It’s a terrific Tuesday on the 9th Day of our Bella Coola Aboriginal BEST journey. It takes almost three full days to effectively cover Sessions 5 and 6 of the Aboriginal BEST training manual… learning all about managing day-to-day business operations.
CCAE facilitator Kristin Kozuback says, “Operations is all about setting up systems up for success… taking care of the daily administrative and accounting details that could trip you up if you ignore them. The goal is to get systems in place now so you can focus on doing what you love more of the time.”
CCAE instructor Chris Rand paints the big picture for students. “From the HR (Human Resource) and accounting perspectives, it’s important to know when businesses must charge (or collect) taxes from customers,” he says. “You must know how and when to take deductions off of employee paycheques, then remit those taxes to various government agencies… or when business owners do NOT have to tax people or organizations, as outlined by the Indian Act.”
We place a great deal of emphasis in BEST on encouraging entrepreneurs to look internally at their own skill sets and comfort levels for every aspect of their business (marketing, operations/administration, financials). The goal is to make sure that we build on strengths then fill in any gaps by either:
a) planning to take courses or training in our weaker areas;
b) hiring advisors (or more staff) when necessary, or;
c) working with a mentor.
It is important to know when to bring in a book keeper, accountant, lawyer, media expert, graphic artist, or web designer. Mentors can be excellent guides to help your find suitable people to help you at appropriate times in your business development.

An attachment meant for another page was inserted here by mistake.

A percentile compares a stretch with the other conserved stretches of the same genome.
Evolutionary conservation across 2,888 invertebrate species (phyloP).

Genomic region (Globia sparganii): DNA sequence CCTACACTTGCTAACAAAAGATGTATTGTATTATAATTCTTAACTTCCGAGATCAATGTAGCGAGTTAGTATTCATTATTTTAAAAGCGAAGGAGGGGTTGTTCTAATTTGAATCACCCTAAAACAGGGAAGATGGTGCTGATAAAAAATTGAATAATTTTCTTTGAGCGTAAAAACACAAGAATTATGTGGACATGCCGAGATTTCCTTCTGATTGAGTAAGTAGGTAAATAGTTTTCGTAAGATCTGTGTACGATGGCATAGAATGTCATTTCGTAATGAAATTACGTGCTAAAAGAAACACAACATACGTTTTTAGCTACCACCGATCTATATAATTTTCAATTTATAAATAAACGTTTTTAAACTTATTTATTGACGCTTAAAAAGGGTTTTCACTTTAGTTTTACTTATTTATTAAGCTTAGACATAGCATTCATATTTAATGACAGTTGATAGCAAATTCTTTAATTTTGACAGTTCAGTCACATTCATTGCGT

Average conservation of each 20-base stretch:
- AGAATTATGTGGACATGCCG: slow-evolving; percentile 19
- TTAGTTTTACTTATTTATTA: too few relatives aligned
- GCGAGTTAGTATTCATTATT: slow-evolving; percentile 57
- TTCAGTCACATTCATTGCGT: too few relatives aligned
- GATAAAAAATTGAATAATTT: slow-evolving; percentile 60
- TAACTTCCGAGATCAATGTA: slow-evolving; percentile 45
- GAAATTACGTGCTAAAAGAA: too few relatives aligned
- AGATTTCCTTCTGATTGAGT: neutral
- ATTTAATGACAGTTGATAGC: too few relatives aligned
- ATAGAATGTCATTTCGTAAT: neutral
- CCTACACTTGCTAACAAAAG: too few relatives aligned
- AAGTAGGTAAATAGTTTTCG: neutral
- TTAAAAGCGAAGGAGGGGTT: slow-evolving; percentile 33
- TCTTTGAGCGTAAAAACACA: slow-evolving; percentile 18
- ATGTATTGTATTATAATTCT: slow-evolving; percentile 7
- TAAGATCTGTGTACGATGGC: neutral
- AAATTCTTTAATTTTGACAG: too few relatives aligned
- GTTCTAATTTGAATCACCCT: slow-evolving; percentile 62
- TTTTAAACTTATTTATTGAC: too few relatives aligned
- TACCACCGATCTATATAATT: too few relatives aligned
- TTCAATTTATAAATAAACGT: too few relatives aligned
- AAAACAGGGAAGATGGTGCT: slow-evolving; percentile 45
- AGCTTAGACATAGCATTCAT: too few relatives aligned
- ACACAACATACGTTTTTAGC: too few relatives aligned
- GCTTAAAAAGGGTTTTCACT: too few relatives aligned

The BEST book is full of details and examples; we also suggest reading through the on-line articles below. These links can help BESTies understand the Canada Revenue Agency’s (CRA) guidelines about justifiable business expenses/deductions, and hiring (or being paid as) an independent contractor or an employee.
The 4-point CRA test looks at these areas of doing business:
1) Tools – who owns the tools/technology you’re using? Is it your computer or machinery (contractor) or theirs (employee)?
2) Control – who determines where you work, who you work with, your daily tasks, and when you work? Contractors usually have the ability to control if they hire others to work with them, their schedule while working on a project, and if they can do some work away from the site/job. Employees don’t usually have that level of control over their own workplace.
3) Chance of profit/loss – Do you have a chance of making – and keeping – a profit from this project? Do you run the risk of paying for lost or broken equipment, oversights, and operating costs? Contractors are more financially involved in making profits… or losing money when costs run over the estimated amount.
4) Integration – How closely are your business activities tied to the operation of the person hiring you? If you only work for one company, and almost everything you do is part of their business functions, you may be categorized as an employee.
Why does this all matter?
Contractors deduct all reasonable business expenses from their income, take care of their own taxes, buy and use their own tools, profit when things go well, and often have more control over their own workflow and location.
Employers must deduct taxes and pensions (where applicable), provide tool and training for employees, follow Employment Standards Laws, generate T’4s and Records of Employment, keep profits when things go well, and control the workflow and location of workers.
Here’s some of our favourite articles about business operations:
ARE YOU A CONTRACTOR OR AN EMPLOYEE?
CRA’s EXPENSES YOU CAN DEDUCT
A myth-busting article explaining that the majority of Aboriginal Canadians (whether identified ad First Nations, Métis, Inuit, status or non-status Indians) DO pay taxes… First Nations Pay More Tax Than You Think Read the full CBC article HERE